Leopard Look: Kai Campbell


Sydney Stout

Senior Kai Campbell is going to Brown University. Campbell spent summers attending pre-collegiate programs at Stanford, Carnegie Mellon, and Purdue University.

Senior Kai Campbell spent summers attending pre-collegiate programs at Stanford, Carnegie Mellon and Purdue University. Campbell was accepted into Brown University where he plans to study neuroscience or biology with aspirations to work in the medical field.

At A Glance:

Major: Neuroscience and biology

Favorite TV Show: “Last Chance U” and “Lego Ninjago”

Favorite Class: AP Biology

Dream job: Anesthesiologist or marine biologist

Looking Deeper:

The Red Ledger: What types of classes did you take in high school to prepare for college?

Kai Campbell: I definitely focused on a science path, and I took almost every science class the school offers. AP classes definitely prepared me for more difficult college concepts but also taught me how to study, which I’m sure I’ll appreciate even more in the future.

TRL: How were you able to attend research programs in the summer?

KC: I got to attend Stanford’s Summer Pre-Collegiate Studies program in Biotechnology and a National Student Leadership Conference at Race the summer before my tenth grade. The next summer I got to participate in another medicine program with Carnegie Mellon’s Pre-Collegiate Program that ended up being virtual. This past summer I was able to do research with the Summer Science Program at Purdue. This whole [application] process is very similar to college applications where you have to answer essay prompts and submit basic academic information.

TRL: How did you become interested in doing those programs?

KC: I learned about the Stanford program doing research online as it was my top choice in schools at the time. I wanted to make sure that my future was really in medicine, and I was also excited about the idea of a vacation to California. My experience at Stanford was amazing, and I decided to keep going with other summer programs. I’d recommend summer pre-college programs to anyone.

TRL: What have you learned from those various opportunities?

KC: The most important thing the programs taught me was that my passion really lies in the medical field and science research. However, the programs also taught me things about other high school students across the world. I was blown away by how brilliant the other kids were, and it really motivated me to keep working on different things related to my medicine and science passion. I still regularly talk to a bunch of the kids from those programs. They’ve all gotten into their top schools thanks, in part, to the summer programs they attended, but also the devotion to their interests that I saw just being around them for a couple of weeks.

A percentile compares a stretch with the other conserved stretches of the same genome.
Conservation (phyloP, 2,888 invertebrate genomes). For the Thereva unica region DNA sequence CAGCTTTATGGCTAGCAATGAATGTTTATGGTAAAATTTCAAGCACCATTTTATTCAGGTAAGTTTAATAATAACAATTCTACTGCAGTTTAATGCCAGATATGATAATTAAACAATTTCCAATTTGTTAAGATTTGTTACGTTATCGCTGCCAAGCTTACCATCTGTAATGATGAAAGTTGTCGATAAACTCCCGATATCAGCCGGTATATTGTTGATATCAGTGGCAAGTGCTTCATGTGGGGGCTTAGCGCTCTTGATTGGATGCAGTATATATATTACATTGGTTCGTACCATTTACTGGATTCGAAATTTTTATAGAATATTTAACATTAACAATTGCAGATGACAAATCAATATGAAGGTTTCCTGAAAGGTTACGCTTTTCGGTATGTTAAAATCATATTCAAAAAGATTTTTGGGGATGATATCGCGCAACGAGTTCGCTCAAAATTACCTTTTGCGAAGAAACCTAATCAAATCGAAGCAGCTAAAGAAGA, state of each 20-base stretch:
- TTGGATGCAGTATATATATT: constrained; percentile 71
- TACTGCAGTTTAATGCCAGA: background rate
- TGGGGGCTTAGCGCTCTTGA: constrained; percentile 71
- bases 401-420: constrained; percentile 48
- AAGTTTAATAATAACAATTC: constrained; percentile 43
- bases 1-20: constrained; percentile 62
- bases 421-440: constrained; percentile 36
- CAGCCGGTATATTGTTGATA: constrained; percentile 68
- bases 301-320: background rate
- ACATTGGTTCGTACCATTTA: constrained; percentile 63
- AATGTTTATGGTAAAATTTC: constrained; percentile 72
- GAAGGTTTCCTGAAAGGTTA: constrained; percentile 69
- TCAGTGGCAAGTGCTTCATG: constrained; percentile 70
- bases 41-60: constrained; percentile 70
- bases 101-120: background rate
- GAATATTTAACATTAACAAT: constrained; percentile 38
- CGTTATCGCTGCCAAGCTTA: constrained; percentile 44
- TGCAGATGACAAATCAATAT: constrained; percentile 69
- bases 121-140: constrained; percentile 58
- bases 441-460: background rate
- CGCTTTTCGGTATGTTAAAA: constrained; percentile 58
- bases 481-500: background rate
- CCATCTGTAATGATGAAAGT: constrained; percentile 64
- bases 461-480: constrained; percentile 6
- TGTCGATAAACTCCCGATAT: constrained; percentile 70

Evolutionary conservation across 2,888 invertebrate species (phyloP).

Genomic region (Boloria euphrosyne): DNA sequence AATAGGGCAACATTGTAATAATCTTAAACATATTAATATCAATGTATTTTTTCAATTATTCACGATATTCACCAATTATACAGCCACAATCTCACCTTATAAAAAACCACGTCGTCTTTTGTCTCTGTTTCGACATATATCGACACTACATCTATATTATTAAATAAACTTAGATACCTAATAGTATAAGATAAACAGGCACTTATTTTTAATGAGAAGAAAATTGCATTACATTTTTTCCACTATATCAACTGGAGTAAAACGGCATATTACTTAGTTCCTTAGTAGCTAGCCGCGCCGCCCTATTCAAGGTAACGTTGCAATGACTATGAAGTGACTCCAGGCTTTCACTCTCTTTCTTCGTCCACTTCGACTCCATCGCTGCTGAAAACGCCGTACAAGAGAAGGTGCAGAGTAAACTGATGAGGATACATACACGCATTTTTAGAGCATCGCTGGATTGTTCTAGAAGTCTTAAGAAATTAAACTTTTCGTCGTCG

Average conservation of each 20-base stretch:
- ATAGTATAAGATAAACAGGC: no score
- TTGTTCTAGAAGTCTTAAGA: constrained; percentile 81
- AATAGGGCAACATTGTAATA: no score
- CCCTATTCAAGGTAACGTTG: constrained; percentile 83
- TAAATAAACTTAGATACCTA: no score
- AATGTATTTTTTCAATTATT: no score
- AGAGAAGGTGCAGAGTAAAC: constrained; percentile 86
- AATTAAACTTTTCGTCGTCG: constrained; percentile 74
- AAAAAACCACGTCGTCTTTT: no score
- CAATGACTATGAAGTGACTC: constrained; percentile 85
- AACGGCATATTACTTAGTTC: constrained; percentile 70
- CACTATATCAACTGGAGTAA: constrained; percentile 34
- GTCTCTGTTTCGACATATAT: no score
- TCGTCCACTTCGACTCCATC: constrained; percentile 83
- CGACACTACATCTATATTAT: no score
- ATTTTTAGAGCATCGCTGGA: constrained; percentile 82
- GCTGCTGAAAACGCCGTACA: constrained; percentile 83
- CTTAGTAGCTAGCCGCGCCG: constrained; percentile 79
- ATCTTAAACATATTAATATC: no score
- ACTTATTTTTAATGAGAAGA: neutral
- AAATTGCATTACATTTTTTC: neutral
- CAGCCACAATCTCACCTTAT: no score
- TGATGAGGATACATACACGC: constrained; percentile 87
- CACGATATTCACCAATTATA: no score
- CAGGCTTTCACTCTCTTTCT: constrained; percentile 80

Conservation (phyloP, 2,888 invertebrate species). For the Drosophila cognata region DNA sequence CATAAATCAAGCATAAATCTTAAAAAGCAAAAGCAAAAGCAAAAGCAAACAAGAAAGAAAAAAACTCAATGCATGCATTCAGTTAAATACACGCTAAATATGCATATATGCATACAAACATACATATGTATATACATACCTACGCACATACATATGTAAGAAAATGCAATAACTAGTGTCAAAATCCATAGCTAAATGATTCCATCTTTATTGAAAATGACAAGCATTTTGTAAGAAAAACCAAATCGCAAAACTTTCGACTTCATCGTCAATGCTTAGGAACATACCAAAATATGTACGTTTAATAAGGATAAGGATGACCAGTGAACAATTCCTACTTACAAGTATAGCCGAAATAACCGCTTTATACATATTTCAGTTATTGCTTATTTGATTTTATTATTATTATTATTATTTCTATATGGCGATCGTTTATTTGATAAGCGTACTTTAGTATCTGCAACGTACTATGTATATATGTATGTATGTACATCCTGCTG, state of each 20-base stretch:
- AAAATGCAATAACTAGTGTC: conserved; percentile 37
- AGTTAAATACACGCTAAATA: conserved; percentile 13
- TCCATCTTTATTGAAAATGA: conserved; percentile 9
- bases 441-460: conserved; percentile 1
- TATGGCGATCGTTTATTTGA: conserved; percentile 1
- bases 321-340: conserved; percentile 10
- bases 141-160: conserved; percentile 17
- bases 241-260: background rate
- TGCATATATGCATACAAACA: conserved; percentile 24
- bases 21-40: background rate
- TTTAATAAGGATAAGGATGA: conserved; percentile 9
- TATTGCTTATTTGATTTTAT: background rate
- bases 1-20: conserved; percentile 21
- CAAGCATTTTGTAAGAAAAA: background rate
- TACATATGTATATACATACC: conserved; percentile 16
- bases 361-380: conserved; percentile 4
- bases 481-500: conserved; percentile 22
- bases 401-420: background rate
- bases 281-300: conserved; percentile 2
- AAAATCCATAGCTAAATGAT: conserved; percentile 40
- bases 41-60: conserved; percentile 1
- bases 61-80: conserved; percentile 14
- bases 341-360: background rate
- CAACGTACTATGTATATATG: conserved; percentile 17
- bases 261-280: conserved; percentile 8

TRL: What do you plan to study in college and why?

KC: I want to major in either neuroscience or biology with a psychology minor. I was accepted into Brown’s PLME program, which guarantees me a spot in their medical schools after my four years of undergrad, so I have the freedom to explore other areas that I might also be interested in.

TRL: What was your reaction to getting into Brown? Did you get accepted into any other schools?

KC: I opened my decisions with my family in our kitchen and just remember running through the house and a lot of yelling. Brown was my early decision school so I was already 100% certain I was going, but I also did apply and got accepted into a few other early acceptance schools like UT, UNC and Virginia.

TRL: What advice do you have for underclassmen regarding motivation for college?

KC: The biggest thing I can say is to focus on your own passions and work and not compare yourself to other students. A lot of people are super conscious about how they compare to their peers with grades, SAT scores or GPAs, and while they do matter, there’s no use fixating on small differences. Especially for GPAs, people will build their entire plan around having the highest possible GPA when it’s not even the most important thing. I wasn’t in the top 10, top 20 or even top 10% of my class in terms of GPA, and I think that shows how colleges really care about you and your passions more than your numbers. Focus on extracurricular activities that line up with whatever you are passionate about, and make yourself stand out there. 

TRL: What is the best advice you’ve received for gaining admission to the college of your choice? 

KC: The best advice I heard from older students and even people on admissions boards is that colleges aren’t really looking for the person who has the highest GPA at their school, because every high school in America has one of those. Instead, they want a person who separates themselves from their individual passions outside of school.